Goldman Explains Why “The Only Good Thing” About EU’s Proposed NatGas Cap Is That It’s Unlikely To Ever Be Triggered


In a note to institutional clients Wednesday morning, Goldman Sachs analysts argued that the European Union’s long-awaited natural gas price cap plan won’t solve the continent’s energy shortfall and could make things a whole lot worse. 

“We have argued that caps to retail gas (and electricity) prices without an associated cap to demand would not only not solve the gas deficit in Europe but would also risk making this deficit worse by incentivizing incremental gas consumption vs what we would observe without caps,” analysts Samantha Dart, Daniel Moreno, Jeffrey Currie, and Annalisa Schiavon wrote in the note. 

They said the EU’s proposed price cap for Dutch NatGas benchmark TTF of around 275 euros (~$272) per megawatt hour would spark even more market gyrations, something we noted yesterday. However, they were confident the cap wouldn’t be triggered. 

Even though the EU might have put a lot of thought into its failsafe plan to shield households and businesses from soaring NatGas prices this winter, Goldman’s top commodity analysts listed some of the top reasons the cap would likely perpetuate the crisis:

1. Further reducing liquidity in an already liquidity-poor market. Triggering the cap would reduce the expected reliability of the price signal offered by the exchange, hence incentivizing trade flows to move away from the exchange and to over-the-counter (OTC) markets.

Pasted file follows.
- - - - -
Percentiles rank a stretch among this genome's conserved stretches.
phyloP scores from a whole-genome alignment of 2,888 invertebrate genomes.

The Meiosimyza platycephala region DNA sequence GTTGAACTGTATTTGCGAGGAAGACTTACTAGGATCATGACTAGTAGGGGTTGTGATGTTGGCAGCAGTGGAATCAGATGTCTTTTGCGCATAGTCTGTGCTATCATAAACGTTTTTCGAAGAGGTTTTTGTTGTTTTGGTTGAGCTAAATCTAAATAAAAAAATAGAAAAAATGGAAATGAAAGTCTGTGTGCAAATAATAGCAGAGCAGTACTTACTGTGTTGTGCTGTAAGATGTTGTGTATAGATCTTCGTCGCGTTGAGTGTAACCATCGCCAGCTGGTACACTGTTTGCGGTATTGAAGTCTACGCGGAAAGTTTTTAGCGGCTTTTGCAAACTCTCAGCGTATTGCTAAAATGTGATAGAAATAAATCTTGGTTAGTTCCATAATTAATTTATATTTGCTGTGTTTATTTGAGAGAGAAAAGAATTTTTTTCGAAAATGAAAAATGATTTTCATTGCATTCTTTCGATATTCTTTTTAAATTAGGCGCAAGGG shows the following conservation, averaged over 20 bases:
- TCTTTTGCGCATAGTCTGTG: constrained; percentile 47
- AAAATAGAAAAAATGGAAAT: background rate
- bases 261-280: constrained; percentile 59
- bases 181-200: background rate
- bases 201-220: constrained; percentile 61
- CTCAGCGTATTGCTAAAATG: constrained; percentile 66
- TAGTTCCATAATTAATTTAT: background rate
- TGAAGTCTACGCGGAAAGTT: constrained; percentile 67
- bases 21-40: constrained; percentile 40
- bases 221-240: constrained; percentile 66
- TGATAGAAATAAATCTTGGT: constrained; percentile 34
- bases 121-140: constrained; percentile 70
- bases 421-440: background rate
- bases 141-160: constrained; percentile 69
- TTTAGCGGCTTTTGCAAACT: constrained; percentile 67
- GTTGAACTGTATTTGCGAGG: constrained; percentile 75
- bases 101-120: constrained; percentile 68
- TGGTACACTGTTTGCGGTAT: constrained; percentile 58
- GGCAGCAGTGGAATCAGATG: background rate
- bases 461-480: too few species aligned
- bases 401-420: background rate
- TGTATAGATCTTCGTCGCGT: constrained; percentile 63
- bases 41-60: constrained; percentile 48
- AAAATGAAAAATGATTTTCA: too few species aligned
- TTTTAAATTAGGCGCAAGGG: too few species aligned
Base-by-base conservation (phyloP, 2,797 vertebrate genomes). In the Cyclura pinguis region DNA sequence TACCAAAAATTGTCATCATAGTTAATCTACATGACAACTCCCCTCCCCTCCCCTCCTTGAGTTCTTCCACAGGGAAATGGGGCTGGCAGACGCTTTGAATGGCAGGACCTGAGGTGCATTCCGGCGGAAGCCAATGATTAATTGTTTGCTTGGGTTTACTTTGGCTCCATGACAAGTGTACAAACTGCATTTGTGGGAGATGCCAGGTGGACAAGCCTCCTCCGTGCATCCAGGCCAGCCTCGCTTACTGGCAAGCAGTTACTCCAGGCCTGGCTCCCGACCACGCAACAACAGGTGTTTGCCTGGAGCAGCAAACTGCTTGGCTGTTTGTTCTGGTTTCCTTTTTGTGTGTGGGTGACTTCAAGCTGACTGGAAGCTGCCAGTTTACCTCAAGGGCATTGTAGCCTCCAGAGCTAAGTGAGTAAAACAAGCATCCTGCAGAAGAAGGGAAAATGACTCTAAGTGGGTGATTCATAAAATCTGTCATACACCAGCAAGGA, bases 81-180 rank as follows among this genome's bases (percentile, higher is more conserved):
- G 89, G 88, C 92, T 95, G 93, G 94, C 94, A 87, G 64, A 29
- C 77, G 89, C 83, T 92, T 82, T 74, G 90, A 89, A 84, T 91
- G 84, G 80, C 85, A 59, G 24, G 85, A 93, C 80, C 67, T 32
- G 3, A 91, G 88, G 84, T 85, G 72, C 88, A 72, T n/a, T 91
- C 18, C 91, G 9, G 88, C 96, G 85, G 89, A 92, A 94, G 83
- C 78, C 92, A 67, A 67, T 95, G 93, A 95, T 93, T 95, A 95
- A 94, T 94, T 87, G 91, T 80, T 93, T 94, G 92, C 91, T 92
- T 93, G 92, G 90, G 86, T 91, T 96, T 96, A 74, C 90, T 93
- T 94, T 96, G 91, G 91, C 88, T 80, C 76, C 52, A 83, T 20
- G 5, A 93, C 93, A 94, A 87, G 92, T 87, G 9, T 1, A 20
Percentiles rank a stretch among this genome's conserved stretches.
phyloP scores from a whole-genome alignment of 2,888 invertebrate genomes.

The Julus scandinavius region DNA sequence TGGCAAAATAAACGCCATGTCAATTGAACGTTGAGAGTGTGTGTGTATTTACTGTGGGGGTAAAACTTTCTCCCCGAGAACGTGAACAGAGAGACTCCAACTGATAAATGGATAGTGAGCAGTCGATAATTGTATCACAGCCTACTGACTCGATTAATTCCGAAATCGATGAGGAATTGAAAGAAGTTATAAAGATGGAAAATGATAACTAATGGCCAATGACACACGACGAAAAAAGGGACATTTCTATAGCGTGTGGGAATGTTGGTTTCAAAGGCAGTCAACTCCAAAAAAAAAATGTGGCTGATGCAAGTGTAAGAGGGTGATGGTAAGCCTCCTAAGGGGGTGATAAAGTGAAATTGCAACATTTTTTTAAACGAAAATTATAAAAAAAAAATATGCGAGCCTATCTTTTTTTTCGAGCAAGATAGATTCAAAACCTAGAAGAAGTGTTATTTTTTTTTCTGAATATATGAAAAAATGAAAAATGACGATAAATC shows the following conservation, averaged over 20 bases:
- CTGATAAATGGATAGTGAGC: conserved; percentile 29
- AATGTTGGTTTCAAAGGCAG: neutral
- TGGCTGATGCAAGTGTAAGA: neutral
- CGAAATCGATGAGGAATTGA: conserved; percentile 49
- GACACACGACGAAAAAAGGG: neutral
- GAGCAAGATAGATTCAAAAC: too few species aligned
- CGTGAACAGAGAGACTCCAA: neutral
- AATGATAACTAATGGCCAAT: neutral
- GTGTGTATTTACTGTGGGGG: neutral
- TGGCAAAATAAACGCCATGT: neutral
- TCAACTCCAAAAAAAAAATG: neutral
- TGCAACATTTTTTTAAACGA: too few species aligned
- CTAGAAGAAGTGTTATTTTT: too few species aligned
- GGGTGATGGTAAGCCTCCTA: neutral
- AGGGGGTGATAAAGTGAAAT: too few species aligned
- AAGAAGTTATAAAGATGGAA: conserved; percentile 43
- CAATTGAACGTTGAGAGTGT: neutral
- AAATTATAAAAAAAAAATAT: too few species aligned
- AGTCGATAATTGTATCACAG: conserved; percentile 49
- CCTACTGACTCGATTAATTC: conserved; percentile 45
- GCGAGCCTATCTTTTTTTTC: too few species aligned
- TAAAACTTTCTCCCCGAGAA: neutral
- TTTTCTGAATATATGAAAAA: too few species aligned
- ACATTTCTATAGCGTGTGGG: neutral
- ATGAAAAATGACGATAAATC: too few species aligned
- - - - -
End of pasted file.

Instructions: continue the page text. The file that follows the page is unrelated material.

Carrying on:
2. Increased risk of a reduction in gas supply. The proposed price cap is supposed to be applied to prompt contracts. As a result, should the cap be triggered, gas suppliers would be incentivized to, at the margin, reduce volumes sold in the next month in favor of volumes further out in the forward curve, at non-capped gas prices. This can exacerbate near-term tightness in the market.

3. Disruption of commercial settlements and risk management. A cap would potentially impact settlement prices for existing contracts and the value of existing hedges. This can interfere with the effectiveness of risk-management policies by market participants, either by de-valuing previously layered hedges (and hence, de-valuing the companies that acted to protect themselves against higher gas/electricity prices) or by discouraging future hedges.

The one positive component of this price cap proposal in our view is that we see the elevated threshold required to trigger it as unlikely to be met: both TTF reaching 275 EUR/MWh sustained for two weeks and the TTF Spot – LNG price spread reaching 58 EUR/MWh sustained for 10 days. Neither condition has been met this year, and neither is in our base case for 2023.

Importantly, we note that, h owever unlikely, there are fundamental developments that could lend enough support to TTF gas prices to trigger the cap. As we discussed recently , a one-standard-deviation colder-than-average remainder of winter could take Sum23 TTF prices to 250 EUR/MWh. If any meaningful LNG supply disruption, like the ongoing 60 mcm/d Freeport outage, is added to such a scenario, the 275 EUR threshold could easily be reached. 

So with a price cap so high, the analysts noted, “the only good thing about the proposed TTF cap is it’s unlikely to be triggered.” 



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